The dynamic silent film A Throw of Dice, an early classic of Indian cinema, was released earlier this year on DVD by Kino. My DVD review was published in the Turner Classic Movies website while I was at Toronto.
A Throw of Dice (Prapancha Pash, a lavish romantic adventure from the late silent era of Indian cinema, had been virtually unseen since it was released in 1929. Its restoration by the BFI in 2006 is a revelation, a rediscovery of a visually lush and dramatically energetic drama with a multinational pedigree: produced by Indian actor and entrepreneur Himansu Rai, directed by German veteran Franz Osten, shot on location in India with a European and Indian crew and a mix of German, English and Indian financing.
Adapted from a story from the Hindu epic The Mahabarata, the drama of rival kings and the beautiful woman they both pursue stars Eurasian actress Seeta Devi as the sheltered daughter of the Hermit (Sarada Gupta), a former teacher at the royal court who has fled the corrupt social world to live isolated in the jungle. The world of royal intrigue and corruption, however, comes to the Hermit when the hunting party of two kings marches into his village, complete with a parade of elephants and armies of servants and soldiers. Hospitable but wary, he tries to protect Sunita from these “Men from the world,” but they bring their corruption with them. King Sohan (producer Himansu Rai) tries to murder his cousin, the kindly and trusting King Ranjit (Charu Roy), and the Hermit falls victim to the plots and schemes when he nurses Ranjit back to health after the failed assassination attempt. Ranjit is a romantic and a naif, oblivious to Sohan’s ambitions and schemes (Sunita and her father both suspect Sohan, but oddly never confess their suspicions to Ranjit), and he falls in love with Sunita. But he is also gambler, addicted to games of chance, and Ranjit preys upon Sohan’s weakness for the dice to get both his kingdom and his woman.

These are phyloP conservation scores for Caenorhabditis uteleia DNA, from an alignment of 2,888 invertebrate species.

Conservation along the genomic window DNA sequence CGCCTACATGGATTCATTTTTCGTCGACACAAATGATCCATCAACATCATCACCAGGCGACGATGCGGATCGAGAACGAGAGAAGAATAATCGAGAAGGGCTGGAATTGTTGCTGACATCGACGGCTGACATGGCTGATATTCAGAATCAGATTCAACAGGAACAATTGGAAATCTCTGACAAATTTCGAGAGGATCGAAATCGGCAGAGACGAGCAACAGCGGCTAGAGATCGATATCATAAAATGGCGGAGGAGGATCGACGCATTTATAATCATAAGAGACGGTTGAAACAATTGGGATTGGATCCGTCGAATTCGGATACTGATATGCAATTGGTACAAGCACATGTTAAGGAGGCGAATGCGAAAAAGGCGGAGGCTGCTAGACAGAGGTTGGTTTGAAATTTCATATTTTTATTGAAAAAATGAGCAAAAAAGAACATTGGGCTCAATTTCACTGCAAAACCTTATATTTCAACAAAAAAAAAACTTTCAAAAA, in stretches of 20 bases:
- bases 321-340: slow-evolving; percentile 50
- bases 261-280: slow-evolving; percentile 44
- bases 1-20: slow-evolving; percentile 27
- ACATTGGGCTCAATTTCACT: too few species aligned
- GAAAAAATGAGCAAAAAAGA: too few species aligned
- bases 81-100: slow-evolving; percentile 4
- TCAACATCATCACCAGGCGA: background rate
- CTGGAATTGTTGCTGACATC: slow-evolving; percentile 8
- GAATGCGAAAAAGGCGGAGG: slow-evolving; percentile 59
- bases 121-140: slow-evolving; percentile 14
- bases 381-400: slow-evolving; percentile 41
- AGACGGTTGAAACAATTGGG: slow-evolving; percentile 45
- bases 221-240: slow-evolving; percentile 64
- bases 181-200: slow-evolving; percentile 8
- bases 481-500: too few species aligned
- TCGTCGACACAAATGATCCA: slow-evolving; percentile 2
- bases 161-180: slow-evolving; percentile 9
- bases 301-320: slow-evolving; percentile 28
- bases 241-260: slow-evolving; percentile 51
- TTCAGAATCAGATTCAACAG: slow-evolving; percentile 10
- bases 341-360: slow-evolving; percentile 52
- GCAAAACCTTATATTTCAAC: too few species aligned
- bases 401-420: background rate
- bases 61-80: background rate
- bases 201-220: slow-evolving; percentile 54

Osten is a dynamic director with an eye for spectacular imagery and romantic visions and a gift for visual storytelling and energetic pacing. The story never feels rushed even as the film seems to drive forward at a breathless pace. The dramatic scenes are marvelously mounted against striking backdrops and lavish palace settings. According to film historian Bruce Bennett, Ria’s family name and connections helped them secure those magnificent locations (those palaces!) and the resources it took to mount the film’s spectacular set pieces. The film reportedly used a thousand horses, fifty elephants and 10,000 extras. Along with these theatrically lavish scenes is dramatic footage of jungle wildlife. In the opening scenes, a veritable zoo of exotic jungle denizens flee the thundering procession of the hunting party (except for the tigers, who lazily amble off as if they could barely be bothered by the intruding humans), all with a documentary camera that is startlingly closes to the creatures.
Read the entire piece here.